Seniors return to new digs at Washington Plaza apartments

Paul Maryland was one of the few people unpacking boxes and placing clothes hangers in his closet on the upper floor of a Mansion Flats midrise on Tuesday.

“This is my spot,” the 66-year-old said emphatically, pointing outside through the living room window. “You think I’m going to give up this amazing view? It’s wonderful.”

Maryland and other low-income seniors returned to their homes at the Washington Plaza apartments for the first time Tuesday since the Sacramento Housing and Redevelopment Agency completed extensive renovation work on some of the 76 housing units.

“These individuals don’t have the ability to pay market-rate rent,” said executive director LaShelle Dozier. “That’s why this project is important. We step in to fill in the gap.”

The average monthly rent this year is $222, Dozier said.

SHRA partnered with San Francisco-based developer Bridge Housing to make repairs on the 43-year-old building. Under an 11-month retrofitting phase, which started in January, workers began removing asbestos, upgrading the plumbing and electrical units, enlarging the community space on the ground floor and expanding space in the current dwellings.

The project also enables Bridge to make the nine-story building at 1318 E St. more energy efficient. Each apartment will contain green appliances, higher-efficiency windows and low-flow shower heads, which will reduce water consumption, the company said.

“We are really excited to participate in the whole transformation,” said Bridge Housing executive vice president Ann Silverberg.

Work will continue while the building is occupied, Silverberg said, with residents temporarily relocated as work moves from floor to floor.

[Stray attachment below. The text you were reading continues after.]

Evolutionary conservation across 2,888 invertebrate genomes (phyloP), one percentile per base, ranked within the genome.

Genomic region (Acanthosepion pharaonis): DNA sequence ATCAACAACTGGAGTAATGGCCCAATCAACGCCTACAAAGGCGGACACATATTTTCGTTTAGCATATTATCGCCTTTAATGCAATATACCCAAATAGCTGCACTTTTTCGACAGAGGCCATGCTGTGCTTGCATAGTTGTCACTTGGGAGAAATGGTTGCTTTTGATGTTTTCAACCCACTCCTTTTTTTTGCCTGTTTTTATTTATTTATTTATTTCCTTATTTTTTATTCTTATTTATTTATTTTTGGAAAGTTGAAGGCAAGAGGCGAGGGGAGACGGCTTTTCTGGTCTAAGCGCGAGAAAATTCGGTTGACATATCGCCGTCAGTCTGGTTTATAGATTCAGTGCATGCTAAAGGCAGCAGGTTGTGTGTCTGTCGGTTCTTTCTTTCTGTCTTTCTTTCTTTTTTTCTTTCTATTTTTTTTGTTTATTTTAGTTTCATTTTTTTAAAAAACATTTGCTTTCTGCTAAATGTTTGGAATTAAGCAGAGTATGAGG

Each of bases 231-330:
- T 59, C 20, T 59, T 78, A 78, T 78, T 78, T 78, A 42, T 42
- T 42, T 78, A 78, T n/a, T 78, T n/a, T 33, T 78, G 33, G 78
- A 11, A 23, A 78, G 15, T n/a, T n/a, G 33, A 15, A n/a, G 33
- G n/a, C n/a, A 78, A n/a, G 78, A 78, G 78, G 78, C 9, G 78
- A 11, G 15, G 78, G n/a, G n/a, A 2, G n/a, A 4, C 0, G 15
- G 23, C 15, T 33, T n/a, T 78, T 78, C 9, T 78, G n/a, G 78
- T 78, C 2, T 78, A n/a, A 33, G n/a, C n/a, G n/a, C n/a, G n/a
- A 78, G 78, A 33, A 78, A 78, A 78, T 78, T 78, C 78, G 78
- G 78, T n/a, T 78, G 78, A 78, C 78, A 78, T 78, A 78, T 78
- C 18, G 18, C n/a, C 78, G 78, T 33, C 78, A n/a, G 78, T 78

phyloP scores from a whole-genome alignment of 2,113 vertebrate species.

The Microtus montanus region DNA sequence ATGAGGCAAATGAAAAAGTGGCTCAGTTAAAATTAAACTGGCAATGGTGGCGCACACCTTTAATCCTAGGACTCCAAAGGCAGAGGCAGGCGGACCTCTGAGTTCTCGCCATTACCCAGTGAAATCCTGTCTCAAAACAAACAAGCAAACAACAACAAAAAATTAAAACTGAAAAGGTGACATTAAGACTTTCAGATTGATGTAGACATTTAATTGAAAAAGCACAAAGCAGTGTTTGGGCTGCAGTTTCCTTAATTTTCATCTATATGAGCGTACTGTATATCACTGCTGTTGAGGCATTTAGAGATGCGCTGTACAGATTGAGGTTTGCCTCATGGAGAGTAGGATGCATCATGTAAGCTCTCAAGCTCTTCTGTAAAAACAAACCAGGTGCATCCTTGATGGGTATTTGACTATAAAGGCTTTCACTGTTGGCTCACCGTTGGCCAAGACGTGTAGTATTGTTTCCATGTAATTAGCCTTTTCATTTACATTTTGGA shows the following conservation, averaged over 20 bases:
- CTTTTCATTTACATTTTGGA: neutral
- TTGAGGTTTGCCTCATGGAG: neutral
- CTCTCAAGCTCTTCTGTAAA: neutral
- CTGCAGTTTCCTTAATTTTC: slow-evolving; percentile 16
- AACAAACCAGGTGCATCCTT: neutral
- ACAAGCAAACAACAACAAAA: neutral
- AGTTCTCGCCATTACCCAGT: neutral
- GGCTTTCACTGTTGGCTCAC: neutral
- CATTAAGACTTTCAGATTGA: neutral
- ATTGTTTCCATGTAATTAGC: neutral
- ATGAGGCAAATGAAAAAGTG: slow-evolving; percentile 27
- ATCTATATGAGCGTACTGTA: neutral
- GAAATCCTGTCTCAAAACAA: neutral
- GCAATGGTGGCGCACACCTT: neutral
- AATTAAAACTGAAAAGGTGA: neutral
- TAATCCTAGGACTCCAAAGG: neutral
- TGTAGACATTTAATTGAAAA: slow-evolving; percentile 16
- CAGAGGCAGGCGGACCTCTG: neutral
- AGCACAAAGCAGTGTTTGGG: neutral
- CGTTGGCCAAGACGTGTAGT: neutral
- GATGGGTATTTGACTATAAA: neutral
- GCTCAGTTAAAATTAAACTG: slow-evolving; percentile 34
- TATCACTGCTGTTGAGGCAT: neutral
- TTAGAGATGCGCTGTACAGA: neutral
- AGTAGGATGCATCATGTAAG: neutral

Although Gov. Jerry Brown two years ago dissolved the state’s 400 redevelopment agencies, which uses local tax increment funds to invest in urban renewal, Dozier said the elimination has had little effect on the housing authority. SHRA operates more than 3,300 public housing units throughout the city and county.

The Washington Plaza project, costing $23 million, was financed with low-income tax credits and federal funds.

“The loss of redevelopment is a loss in terms of having an additional funding source in our tool kit to help with the financing for these types of projects,” Dozier said. “So it is something that hasn’t had a huge impact on the housing authority.”

Still, the end of redevelopment money has become a challenge of sorts for agencies looking to invest in their communities, Dozier said.

“When you look at the state, we are trying to see what is going to be the replacement for what was lost with affordable housing through redevelopment,” she said. “We are just hopeful that we can come up with a permanent solution for affordable housing.”

Residents were told about the retrofitting plans almost a year ago, and were given help to find new housing options within 90 days.

SHRA offered to pay some moving expenses, including rent at a new residence. Some occupants plan to live with family and friends, Dozier said.

Virginia Coffman, a 14-year tenant, said the transition period has gone smoothly. “It’s been a real blessing,” she said.

David Grove, a 23-year resident who lives on the fifth floor of the building, is scheduled to move to the Governor’s Square Apartments on Third Street next month.

While he looks forward to the modern amenities at his new digs, Grove said he can’t wait to return to the plaza apartments.

“I got Wi-Fi, a steam room, cable and a swimming pool,” he joked. “But I like living here. It has an institutionalized feel (now), but it will have that warm and fuzzy look when it is all finished.”

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